Text: Virtually none except during a few character-related events where bursts of text add an extra sense of accomplishment to puzzles. Item descriptions on the menu screen provide hints and amusement.

Fantastic Dizzy/The Fantastic Adventures of Dizzy shows impressive size, quality, and attention to detail for its time. Through it’s combination of platforming and puzzle-solving, it focuses the player on the delights of discovering, collecting, and successfully using items. Dizzy is an object-oriented stroll through a bright, varied, and charming world that gradually unfolds before you as you solve its puzzles.

Posted in British, Game Design, NES, Platformer, Puzzle, Western | Leave a comment

Indiecade Games on Kickstarter

Some of the cool games I found at Indiecade are/were running on Kickstarter!

Wish I’d gotten a chance to post about Catacomb Kids before it reached its deadline, but looks like they didn’t need my help: http://www.kickstarter.com/projects/fourbitfriday/catacomb-kids-a-very-roguelike-platformer Looking forward to that one for sure.

But These French Fries Make Terrible Hot Dogs still has four days left! This card game was so much fun. It’s all about being creative and persuasive on the fly: http://www.kickstarter.com/projects/shawnpierre/these-french-fries-are-terrible-hot-dogs-a-card-ga/posts/711147?ref=activity (They are already well past their goal… but printing card decks can be costly, and I’d love to see this in stores and homes around the world).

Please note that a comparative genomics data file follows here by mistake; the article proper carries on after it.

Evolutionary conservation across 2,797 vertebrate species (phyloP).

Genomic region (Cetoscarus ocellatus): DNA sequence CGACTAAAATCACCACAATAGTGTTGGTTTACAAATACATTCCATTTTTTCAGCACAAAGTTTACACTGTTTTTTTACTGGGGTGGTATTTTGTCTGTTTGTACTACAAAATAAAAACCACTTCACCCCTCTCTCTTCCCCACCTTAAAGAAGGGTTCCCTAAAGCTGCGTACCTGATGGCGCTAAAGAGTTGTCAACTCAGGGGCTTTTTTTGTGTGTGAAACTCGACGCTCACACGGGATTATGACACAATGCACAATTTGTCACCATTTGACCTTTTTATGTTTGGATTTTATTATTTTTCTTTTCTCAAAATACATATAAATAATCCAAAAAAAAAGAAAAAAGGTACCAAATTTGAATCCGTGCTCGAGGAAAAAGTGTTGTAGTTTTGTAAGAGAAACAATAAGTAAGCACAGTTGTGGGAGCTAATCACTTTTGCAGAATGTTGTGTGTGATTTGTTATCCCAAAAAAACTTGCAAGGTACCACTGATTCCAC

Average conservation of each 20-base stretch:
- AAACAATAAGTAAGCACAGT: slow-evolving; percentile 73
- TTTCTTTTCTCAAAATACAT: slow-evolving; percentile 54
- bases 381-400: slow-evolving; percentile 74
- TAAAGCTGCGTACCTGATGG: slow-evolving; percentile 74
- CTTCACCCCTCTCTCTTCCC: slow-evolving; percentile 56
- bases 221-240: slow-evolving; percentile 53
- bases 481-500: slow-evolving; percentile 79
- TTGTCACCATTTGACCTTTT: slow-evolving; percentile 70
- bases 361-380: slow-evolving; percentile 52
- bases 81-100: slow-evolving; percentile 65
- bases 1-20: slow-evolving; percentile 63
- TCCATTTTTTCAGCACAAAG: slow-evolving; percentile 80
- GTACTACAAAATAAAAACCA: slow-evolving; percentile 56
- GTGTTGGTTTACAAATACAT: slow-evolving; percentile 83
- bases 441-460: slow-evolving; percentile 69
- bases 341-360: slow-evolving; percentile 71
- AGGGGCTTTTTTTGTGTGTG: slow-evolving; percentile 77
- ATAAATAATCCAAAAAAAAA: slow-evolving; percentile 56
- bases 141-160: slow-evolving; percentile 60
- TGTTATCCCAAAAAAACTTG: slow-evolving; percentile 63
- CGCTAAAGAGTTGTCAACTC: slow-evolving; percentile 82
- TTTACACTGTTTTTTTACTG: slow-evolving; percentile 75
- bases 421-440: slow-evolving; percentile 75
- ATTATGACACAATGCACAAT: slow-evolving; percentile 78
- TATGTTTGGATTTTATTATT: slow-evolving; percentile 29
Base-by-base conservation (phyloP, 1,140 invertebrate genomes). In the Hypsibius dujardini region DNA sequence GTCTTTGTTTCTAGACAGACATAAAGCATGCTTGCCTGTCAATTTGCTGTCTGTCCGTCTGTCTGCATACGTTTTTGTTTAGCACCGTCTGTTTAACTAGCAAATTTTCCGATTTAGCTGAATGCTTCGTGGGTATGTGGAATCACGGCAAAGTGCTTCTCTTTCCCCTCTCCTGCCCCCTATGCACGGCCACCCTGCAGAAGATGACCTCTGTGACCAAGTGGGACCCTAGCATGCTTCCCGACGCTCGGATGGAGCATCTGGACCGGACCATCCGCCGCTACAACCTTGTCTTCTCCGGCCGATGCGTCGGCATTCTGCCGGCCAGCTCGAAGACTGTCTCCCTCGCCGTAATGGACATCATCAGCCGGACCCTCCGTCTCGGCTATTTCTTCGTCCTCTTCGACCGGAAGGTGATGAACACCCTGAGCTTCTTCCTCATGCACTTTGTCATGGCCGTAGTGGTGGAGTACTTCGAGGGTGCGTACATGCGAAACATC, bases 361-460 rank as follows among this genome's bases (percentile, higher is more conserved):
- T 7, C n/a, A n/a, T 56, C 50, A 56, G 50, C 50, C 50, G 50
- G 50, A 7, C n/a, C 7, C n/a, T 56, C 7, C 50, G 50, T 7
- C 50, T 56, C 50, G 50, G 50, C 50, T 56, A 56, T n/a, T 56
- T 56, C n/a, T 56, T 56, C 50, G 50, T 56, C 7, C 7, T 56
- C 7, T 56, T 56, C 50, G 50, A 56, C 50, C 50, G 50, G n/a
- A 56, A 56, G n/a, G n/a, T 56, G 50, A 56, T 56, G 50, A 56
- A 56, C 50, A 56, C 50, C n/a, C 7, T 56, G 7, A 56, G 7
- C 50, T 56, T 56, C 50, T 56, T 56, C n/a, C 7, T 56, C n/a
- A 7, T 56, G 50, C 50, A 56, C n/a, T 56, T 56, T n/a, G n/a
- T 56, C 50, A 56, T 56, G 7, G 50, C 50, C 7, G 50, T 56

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Kirby’s Epic Yarn. Wii, 2010

Kirby’s Epic Yarn was developed by Good Feel and released by Nintendo for the Wii in 2010. [I mentioned the game briefly in the Characters & World-building article (how designers spent three months perfecting Kirby's appearance).]

WORLDVIEW: Continual novelty and surprise in a warm, safe world.
THEME: Yarn (Actually, various cloth-related materials, but I’ll just say yarn for simplicity’s sake)